The Nov. 17 article, China clinic gives Americans new hope, is grossly misleading concerning the cost of acupuncture, physical therapy and massage here in the U.S. The article leads your readers to believe that the $30,000 charged for these services in China is a mere fraction of the cost here. In addition, the article doesn’t mention the costs of air travel, food and the displacement from home surroundings for the treatment period.
Let me be more specific. As a retired osteopathic physician, I practiced medicine, medical acupuncture with and without electrical stimulation and osteopathic manipulation for 35 years in Des Moines. I treated the same types of cases mentioned in the article. The charge for the above would be less than $170 per visit. Local massage therapy could be handled for $65 to $100 per treatment. Physical therapy appointments are currently between $150 to $180 per treatment.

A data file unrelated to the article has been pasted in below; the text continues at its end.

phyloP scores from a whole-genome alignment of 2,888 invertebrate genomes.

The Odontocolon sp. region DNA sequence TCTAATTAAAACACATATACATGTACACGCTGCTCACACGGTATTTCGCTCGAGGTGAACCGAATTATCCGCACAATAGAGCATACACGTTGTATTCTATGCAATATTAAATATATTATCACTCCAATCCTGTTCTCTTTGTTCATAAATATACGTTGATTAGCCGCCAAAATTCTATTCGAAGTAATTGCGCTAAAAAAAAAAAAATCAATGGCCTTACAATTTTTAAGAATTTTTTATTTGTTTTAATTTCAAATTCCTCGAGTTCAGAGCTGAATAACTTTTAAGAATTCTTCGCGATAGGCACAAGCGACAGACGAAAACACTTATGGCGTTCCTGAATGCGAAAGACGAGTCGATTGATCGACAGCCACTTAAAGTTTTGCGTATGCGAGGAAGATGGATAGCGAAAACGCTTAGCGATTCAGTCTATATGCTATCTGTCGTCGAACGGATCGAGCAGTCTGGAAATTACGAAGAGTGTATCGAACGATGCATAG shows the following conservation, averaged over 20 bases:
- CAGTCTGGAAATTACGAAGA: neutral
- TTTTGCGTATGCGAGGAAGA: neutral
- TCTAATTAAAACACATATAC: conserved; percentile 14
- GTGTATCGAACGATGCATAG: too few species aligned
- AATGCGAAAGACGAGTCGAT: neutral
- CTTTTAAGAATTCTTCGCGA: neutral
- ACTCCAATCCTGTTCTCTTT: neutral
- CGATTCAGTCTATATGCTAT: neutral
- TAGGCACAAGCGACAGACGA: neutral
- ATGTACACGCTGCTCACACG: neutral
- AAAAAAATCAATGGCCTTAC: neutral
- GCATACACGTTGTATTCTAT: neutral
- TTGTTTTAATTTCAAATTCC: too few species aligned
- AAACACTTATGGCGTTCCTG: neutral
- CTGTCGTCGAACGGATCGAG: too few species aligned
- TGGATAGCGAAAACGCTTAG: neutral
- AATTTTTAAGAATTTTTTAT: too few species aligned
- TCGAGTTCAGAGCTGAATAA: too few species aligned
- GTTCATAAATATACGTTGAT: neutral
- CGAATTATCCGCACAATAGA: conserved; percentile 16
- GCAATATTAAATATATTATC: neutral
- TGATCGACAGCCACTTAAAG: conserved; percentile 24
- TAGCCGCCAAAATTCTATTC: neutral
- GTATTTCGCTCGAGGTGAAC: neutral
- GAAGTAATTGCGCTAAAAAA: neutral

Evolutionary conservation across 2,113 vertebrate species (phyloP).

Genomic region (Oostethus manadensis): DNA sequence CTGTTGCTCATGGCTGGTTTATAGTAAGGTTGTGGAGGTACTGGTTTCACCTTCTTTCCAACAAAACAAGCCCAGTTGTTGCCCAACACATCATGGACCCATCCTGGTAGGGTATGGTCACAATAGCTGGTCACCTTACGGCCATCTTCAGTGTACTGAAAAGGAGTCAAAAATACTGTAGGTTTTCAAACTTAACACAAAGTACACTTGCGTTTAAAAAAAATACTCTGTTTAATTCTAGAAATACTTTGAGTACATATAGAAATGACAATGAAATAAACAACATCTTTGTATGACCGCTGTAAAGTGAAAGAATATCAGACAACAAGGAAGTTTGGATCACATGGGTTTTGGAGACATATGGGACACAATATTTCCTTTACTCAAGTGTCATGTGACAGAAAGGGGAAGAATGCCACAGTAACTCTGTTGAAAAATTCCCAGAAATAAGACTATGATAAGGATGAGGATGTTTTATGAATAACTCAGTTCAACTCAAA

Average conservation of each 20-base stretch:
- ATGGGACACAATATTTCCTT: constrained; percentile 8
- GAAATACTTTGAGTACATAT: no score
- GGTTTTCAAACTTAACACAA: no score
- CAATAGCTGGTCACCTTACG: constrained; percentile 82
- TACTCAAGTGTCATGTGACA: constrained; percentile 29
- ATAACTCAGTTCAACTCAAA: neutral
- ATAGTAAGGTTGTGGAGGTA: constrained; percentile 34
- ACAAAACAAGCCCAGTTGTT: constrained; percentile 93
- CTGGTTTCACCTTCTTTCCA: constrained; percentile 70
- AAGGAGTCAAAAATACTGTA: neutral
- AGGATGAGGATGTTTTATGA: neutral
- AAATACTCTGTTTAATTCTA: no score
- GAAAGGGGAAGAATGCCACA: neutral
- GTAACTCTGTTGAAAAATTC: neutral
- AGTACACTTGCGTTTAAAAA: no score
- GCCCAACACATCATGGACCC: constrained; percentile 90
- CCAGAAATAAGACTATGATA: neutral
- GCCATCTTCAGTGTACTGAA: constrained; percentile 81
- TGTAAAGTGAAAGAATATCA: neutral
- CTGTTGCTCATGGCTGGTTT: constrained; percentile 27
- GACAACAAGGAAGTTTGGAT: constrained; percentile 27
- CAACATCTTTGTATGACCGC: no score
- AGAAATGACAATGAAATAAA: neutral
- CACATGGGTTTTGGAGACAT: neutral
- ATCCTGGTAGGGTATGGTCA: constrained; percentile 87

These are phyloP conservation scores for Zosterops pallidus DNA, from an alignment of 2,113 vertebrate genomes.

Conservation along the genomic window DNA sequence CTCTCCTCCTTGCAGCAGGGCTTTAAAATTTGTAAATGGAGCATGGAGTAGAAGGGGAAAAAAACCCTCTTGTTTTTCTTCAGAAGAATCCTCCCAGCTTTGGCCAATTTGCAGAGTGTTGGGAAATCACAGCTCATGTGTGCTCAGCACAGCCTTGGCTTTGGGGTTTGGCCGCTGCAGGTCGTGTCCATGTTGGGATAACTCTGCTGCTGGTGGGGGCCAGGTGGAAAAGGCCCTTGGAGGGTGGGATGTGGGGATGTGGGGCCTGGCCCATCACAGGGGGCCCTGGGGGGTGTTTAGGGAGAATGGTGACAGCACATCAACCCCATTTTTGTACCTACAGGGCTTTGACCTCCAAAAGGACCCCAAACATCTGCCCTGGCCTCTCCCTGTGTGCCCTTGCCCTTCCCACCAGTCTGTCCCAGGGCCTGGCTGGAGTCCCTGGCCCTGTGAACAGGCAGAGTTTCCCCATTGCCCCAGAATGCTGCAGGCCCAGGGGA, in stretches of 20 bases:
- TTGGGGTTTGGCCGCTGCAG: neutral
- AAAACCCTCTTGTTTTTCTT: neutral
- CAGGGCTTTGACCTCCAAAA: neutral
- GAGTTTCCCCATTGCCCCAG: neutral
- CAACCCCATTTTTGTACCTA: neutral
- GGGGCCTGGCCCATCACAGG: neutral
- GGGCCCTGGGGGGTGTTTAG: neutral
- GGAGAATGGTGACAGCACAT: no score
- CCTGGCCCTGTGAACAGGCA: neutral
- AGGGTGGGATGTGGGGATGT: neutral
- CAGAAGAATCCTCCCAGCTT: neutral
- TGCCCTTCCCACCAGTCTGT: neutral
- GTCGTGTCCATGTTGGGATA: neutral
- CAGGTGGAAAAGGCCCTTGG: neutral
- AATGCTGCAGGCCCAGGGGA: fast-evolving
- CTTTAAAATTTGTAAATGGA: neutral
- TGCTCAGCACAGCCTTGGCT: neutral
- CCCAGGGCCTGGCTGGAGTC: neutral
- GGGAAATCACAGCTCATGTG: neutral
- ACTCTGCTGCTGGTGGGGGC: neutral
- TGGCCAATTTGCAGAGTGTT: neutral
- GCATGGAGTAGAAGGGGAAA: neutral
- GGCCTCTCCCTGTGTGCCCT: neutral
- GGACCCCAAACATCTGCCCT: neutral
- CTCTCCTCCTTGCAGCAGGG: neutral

Multiply all of the above given treatments daily for 90 days and the end result is nowhere near the “hundreds of thousands of dollars” as claimed. In reality, it would be closer to $40,500.
The article is also misleading by giving the blanket statement that the above services are not covered by insurance. Many of these services are covered by the insurance industry and Medicare. Read your policy to find out what is covered and what is not.
Lastly, this article is a disservice to the physician and non-physician practitioners of acupuncture here in Iowa and nationally. It leads your readers to believe that the only hope for someone who has suffered a debilitating medical condition is to travel to that magical land of China to get help.
I have been to China more than once. I have lived, traveled and studied there. It is not magical. It is a polluted and overcrowded mess. And besides, you can get the same treatment here.